Last week, several key economic data points were released that provide insight into the overall health of the U.S. economy. In this week’s article, we have highlighted the important data points from the February jobs report, the January JOLTS summary, and the January trade balance report. These indicators are closely watched by policymakers and advisors trying to understand the direction of interest rates because the data can have a significant impact on financial markets and business decisions.
February Jobs Report
The February employment report revealed stronger-than-expected job growth on Friday, showing 311,000 jobs added for the month of February, exceeding expectations (the Investing.com forecast was 205,000) and indicating continued strength in the labor market. However, other data points in the report signaled a slowdown. The unemployment rate rose for the first time in five months to 3.6%, and the labor force participation rate increased for a third consecutive month to 62.5%, its highest level since the 2020 recession. Additionally, decreases in weekly wages and hours worked were reported that could reflect slower economic growth. Overall, the jobs report was mixed but better than what most had feared.
Read more about the latest employment report by clicking here.
January JOLTS (Job Openings Labor Turnover)
The January JOLTS summary was highlighted by a decrease of 410,000 job openings from December to 10.8 million, with the largest decline coming in the construction sector. Other key data points in the summary showed that hiring increased slightly to 6.4 million, layoffs surged by over 240,000, and quits fell by about 200,000. The JOLTS data helps gauge labor demand, and while January’s report indicates a cooling labor market, there are still 1.9 job openings for every available worker.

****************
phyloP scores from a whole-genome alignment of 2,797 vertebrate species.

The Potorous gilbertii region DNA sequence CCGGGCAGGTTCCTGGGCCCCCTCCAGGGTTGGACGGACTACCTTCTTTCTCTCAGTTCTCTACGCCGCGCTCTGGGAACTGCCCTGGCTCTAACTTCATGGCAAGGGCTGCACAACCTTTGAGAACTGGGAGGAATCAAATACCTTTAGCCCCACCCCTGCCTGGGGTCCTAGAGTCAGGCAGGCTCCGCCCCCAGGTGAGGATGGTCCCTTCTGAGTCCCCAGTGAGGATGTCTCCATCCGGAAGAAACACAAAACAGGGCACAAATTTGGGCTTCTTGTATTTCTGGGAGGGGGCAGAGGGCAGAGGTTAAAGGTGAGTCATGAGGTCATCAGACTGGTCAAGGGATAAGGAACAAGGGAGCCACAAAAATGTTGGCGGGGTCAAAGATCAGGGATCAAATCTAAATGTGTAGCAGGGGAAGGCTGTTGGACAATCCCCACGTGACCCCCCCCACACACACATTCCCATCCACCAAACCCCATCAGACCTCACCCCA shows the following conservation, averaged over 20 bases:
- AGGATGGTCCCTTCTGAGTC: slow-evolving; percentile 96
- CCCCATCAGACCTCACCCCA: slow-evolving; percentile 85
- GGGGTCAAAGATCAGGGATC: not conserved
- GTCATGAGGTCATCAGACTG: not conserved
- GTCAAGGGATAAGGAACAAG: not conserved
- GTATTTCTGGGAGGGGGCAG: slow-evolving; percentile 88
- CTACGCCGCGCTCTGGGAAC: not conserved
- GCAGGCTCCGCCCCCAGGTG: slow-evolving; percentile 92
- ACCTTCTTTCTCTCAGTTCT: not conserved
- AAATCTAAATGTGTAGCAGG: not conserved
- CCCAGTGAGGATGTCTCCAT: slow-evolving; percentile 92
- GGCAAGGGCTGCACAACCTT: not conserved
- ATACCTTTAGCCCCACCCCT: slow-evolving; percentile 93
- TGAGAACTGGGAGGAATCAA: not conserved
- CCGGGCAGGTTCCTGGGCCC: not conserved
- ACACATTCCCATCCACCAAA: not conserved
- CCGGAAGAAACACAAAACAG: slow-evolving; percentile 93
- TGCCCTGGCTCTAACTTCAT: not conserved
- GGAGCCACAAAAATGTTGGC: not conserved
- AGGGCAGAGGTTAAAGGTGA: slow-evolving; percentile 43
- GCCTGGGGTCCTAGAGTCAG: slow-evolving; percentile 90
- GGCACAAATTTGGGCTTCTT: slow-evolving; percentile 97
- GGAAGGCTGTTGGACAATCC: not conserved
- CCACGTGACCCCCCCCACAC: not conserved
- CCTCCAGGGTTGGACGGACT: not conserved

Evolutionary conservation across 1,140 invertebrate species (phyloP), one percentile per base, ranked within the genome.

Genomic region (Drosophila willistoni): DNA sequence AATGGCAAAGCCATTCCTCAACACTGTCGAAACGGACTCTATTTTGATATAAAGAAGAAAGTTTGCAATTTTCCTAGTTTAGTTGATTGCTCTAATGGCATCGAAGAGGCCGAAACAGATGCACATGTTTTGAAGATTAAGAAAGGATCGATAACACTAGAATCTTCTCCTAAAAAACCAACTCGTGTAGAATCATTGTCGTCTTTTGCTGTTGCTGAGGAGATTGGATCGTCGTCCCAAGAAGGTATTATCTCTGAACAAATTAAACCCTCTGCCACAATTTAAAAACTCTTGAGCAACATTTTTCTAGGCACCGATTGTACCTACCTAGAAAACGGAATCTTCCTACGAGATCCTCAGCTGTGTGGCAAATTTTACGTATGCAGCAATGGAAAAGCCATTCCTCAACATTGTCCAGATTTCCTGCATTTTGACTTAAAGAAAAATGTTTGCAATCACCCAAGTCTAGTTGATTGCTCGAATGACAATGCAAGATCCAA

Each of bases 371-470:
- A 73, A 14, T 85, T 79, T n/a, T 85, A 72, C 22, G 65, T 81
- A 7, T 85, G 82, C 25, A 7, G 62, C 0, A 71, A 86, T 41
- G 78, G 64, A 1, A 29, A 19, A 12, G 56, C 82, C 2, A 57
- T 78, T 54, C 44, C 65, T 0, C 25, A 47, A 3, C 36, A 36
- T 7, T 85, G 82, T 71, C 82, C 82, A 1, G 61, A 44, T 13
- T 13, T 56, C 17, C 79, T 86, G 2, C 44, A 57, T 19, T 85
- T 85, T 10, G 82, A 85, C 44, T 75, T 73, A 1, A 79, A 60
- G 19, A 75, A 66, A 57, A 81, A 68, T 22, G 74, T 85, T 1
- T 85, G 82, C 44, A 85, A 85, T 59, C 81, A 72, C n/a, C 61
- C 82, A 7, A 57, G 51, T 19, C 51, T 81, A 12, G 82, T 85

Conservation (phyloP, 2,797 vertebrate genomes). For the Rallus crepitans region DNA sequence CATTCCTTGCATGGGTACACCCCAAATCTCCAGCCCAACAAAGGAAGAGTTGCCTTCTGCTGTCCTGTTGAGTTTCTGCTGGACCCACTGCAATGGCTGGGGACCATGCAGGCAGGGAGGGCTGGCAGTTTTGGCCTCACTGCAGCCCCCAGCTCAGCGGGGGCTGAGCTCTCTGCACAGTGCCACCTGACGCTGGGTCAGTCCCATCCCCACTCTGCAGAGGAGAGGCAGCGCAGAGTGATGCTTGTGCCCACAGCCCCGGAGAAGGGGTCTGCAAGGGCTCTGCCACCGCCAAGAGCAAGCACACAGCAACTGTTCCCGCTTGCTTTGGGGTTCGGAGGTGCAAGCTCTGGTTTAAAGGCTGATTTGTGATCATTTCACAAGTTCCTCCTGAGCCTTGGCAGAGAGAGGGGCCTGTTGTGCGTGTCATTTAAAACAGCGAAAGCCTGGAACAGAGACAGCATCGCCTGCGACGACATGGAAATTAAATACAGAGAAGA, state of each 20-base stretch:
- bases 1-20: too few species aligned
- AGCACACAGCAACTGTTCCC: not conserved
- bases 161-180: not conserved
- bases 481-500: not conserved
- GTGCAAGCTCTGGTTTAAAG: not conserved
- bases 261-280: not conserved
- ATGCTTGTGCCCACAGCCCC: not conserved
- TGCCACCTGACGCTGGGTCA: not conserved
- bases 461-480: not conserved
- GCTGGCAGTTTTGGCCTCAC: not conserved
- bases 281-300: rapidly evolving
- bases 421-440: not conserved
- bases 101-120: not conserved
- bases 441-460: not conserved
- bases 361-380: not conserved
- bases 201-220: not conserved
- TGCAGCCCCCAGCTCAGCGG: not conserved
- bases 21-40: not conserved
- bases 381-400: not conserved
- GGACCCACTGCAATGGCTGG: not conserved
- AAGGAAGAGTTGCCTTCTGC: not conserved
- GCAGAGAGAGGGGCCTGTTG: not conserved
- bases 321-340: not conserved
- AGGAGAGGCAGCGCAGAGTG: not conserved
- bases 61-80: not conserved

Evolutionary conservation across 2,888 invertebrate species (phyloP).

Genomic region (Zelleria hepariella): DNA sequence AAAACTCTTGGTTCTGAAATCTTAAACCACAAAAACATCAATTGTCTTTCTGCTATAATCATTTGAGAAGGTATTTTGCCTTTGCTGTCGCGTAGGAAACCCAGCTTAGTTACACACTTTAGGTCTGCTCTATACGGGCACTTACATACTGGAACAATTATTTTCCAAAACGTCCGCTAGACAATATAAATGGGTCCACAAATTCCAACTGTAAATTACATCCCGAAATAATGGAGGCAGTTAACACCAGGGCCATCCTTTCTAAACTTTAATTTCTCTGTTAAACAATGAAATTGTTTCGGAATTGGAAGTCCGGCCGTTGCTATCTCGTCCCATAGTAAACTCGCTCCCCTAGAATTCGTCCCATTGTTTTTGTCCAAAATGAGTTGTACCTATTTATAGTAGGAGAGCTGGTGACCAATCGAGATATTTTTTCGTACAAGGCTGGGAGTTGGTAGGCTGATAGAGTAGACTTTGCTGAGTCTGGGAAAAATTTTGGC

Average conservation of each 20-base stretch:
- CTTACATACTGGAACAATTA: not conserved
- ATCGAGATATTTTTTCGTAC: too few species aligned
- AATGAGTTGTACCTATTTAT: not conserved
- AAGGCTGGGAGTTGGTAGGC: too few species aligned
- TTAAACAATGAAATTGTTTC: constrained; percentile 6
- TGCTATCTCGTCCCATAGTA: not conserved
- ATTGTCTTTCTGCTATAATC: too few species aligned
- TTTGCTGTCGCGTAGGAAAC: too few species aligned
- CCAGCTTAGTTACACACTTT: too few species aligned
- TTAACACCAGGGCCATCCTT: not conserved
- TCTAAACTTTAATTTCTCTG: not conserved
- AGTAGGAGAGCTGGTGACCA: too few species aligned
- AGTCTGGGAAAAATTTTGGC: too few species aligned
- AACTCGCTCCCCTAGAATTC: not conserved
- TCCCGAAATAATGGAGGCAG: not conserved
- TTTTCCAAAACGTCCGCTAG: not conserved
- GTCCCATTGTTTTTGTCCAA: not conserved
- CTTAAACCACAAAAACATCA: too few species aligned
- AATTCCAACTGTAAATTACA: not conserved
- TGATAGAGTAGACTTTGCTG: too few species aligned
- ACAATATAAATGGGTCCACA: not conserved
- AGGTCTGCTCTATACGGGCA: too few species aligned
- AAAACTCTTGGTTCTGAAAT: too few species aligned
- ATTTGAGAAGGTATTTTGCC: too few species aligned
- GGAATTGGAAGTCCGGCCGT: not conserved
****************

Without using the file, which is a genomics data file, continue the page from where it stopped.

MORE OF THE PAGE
Read more about the latest JOLTS summary by clicking here.
January Trade Balance
The U.S. international trade deficit expanded by 1.6% in January to $68.3 billion from a revised December figure of $67.2 billion. Both imports and exports grew, with the goods deficit decreasing by $0.6 billion, and the services surplus decreasing by $1.7 billion. Compared to last year, the trade deficit was down 22%. January’s reading showed the largest monthly gap between imports and exports that we have seen in the last three months. However, due to the extreme volatility of this monthly indicator, it’s best to look at the six-month moving average for a clearer picture of the overall trend. The six-month moving average dropped for an eighth consecutive month to $68.4 billion, its lowest figure since July 2021.
This week, keep an eye out for Tuesday’s release of the Consumer Price Index (CPI), Wednesday’s release of the Producer Price Index (PPI), and the latest data on retail sales. Such data will reveal more insight into whether U.S. inflation continues to cool and whether consumer spending has persisted. The year-over-year headline and core CPI are expected to come in lower than last month at 6.0% and 5.5%, respectively. The month-over-month headline and core PPI are expected to come in lower than last month at 0.3% and 0.4%, respectively. Retail sales will impact interest in the SPDR S&P Retail ETF (XRT) and are expected to be down 0.3% from last month.
Read more about the latest trade balance report by clicking here.